Applicants may apply to five different universities. Each university may or may not interview the applicant and then may make an offer to the applicant. The offer may be conditional or unconditional. If the offer is conditional, then the conditions are stored and communicated to the student. The applicant needs to decide which of the conditional offers he or she wishes to accept, up to a maximum of three. If the condition is met when the results come out at the end of the year, the offer becomes unconditional and applicants then may accept one of the unconditional offers.

Sample required forms and reports
For universities – lists of students with their personal details, personal statements, references, grades etc.
For students – an interface that will allow them to select their choices and input their personal details.
Any other realistic reports.

The database must consist of at least six tables that have been populated with data. The database is to support queries that would typically be submitted to the system for the topical area that you have chosen. You must do the following:

• Using Chen’s or Crow’s Foot notation or any case tool to create an Entity Relationship (ER) model for your relational database. All entity types, their attributes and relationships must be clearly shown. You will also be required to show all cardinality and participation constraints. You should use some enhanced ER features in your conceptual model where it makes sense to do so.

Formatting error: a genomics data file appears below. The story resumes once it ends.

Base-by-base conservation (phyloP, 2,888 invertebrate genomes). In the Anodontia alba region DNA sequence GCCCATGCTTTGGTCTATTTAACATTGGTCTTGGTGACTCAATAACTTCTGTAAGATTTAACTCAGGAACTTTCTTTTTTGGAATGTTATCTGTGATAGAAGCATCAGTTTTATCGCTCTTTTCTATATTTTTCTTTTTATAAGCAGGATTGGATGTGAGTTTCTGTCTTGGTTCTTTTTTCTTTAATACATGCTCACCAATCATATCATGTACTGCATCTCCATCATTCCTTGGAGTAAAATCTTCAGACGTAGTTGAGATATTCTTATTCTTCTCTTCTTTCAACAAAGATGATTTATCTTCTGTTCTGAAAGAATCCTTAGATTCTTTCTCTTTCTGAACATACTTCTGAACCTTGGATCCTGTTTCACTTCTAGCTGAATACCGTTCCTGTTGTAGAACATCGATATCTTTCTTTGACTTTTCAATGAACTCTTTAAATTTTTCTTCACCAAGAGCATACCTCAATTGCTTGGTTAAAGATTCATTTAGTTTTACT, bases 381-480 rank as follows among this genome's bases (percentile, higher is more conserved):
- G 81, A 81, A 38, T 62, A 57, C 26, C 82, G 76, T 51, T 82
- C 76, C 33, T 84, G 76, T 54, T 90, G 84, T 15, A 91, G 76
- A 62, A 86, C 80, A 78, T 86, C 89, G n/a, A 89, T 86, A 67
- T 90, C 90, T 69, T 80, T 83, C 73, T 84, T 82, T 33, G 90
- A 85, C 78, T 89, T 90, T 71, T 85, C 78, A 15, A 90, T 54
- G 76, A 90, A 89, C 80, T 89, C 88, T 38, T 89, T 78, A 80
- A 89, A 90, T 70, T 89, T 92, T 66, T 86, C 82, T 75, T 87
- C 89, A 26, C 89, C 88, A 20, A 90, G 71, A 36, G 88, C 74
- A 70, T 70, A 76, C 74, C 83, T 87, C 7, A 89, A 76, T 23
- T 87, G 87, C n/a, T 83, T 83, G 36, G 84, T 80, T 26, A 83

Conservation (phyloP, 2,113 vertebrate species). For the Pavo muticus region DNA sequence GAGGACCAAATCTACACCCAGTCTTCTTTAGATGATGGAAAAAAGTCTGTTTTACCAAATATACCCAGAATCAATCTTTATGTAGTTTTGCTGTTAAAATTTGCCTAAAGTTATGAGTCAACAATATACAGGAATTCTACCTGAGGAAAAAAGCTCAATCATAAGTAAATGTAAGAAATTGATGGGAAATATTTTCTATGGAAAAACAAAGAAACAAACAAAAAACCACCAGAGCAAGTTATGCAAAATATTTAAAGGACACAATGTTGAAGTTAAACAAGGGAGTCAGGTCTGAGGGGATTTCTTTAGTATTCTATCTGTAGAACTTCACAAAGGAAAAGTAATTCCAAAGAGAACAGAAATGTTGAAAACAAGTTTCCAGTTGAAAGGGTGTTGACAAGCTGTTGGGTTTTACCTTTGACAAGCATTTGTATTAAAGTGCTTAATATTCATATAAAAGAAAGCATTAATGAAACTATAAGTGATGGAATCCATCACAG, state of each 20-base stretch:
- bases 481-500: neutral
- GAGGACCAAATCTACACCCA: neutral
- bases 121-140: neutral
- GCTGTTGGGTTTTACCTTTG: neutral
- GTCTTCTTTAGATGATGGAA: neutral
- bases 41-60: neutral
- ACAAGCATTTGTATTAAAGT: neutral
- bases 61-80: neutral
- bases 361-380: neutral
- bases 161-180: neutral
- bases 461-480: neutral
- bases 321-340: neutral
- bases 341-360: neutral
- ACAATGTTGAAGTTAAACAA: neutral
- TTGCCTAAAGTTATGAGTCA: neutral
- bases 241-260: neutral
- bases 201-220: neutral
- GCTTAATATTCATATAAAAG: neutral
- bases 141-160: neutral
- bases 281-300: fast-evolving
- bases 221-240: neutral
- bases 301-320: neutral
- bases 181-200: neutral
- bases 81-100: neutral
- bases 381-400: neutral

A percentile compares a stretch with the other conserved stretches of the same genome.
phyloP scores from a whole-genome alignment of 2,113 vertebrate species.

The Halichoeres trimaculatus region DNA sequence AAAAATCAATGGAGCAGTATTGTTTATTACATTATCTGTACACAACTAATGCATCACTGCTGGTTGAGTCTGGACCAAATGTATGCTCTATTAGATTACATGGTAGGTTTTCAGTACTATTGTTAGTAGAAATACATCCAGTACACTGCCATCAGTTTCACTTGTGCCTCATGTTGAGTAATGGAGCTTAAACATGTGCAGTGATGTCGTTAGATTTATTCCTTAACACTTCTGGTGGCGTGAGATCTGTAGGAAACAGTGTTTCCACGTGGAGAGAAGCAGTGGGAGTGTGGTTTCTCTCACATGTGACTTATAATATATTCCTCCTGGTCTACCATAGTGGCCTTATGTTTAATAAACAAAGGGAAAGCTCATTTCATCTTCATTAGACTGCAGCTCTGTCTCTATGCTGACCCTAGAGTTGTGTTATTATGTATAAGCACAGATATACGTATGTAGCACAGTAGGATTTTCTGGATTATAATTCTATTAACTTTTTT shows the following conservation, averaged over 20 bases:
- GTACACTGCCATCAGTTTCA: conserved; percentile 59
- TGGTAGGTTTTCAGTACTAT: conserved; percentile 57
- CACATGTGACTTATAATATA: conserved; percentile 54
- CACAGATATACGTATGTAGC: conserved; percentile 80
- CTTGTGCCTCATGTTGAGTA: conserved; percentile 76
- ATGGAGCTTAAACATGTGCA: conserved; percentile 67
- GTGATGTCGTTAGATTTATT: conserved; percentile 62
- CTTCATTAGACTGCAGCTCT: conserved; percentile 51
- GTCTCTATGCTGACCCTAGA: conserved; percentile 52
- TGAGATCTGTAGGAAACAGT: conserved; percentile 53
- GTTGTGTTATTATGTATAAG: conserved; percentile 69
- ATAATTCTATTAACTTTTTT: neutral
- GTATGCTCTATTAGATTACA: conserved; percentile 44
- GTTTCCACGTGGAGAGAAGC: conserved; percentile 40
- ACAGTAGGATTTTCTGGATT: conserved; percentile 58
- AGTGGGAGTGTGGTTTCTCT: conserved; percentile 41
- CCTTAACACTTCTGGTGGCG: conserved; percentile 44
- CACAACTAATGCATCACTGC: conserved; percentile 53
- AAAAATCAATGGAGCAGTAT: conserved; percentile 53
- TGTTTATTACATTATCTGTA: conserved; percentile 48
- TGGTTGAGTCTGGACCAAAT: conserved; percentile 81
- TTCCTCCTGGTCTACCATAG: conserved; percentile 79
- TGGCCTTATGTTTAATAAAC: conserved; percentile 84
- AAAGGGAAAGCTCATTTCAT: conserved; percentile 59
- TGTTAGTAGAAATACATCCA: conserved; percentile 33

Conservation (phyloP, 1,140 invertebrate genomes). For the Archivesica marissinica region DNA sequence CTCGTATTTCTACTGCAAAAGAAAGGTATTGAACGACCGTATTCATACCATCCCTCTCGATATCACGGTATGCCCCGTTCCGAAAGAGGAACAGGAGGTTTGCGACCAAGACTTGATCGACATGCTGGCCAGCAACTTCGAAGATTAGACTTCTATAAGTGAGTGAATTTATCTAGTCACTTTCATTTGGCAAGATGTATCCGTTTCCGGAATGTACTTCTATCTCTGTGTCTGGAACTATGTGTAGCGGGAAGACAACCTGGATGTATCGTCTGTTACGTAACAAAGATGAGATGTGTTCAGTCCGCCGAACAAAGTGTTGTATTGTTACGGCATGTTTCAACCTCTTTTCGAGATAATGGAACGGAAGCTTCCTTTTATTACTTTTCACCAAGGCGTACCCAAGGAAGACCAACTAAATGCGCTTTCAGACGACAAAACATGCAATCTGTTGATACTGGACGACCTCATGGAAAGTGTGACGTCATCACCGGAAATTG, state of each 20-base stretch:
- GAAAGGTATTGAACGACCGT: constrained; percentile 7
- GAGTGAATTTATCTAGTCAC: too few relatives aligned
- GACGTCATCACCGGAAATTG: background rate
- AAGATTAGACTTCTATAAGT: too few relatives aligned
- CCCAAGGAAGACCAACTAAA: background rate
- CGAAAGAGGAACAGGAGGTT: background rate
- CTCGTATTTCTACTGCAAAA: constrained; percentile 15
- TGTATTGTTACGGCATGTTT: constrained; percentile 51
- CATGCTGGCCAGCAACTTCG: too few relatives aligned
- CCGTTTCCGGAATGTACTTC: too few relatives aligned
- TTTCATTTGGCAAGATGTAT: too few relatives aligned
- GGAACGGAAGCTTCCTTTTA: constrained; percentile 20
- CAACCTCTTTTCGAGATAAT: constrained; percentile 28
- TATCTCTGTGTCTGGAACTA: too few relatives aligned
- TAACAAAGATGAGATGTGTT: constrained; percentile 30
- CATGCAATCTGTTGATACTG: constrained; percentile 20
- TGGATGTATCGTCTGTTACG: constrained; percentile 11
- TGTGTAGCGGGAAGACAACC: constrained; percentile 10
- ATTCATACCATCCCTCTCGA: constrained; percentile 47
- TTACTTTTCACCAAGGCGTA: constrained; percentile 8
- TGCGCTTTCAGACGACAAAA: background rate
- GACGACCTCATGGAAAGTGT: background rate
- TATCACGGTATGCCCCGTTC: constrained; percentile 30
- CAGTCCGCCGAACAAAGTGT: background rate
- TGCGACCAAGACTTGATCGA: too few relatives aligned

• Map the EER model devised in part (1) into a relational data model. It must be normalised up to at least 3rd Normal Form.

• Using appropriate SQL commands create a set of database tables in an RDBMS of your choice (except Microsoft Access). You should also show all constraints used in the creation of the tables.

• Populate the database with a small amount of data. The data should be meaningful but does not need to be extensive. The following sites may be useful for quickly generating data:
o http://www.databasetestdata.com/
o http://www.generatedata.com/

• Your database must contain one view, one trigger, and an index.

• Create 10 sample queries that demonstrate the expressiveness of your database system. Your queries must demonstrate different aspects of the system.

• Your database must be accessible using the web form supplied in the course materials.

Final Report
You must submit abrief final report which must include the following:
a) A brief description of the database including any assumptions made during the design.
b) An ERD (Entity Relationship Diagram) that fully describes the database.
c) The relational schema derived from the ERD that is at least in 3NF.
d) The set of database statements used to create the tables, indexes, triggers and views used in your database. You do NOT need to include all the data and insert statements.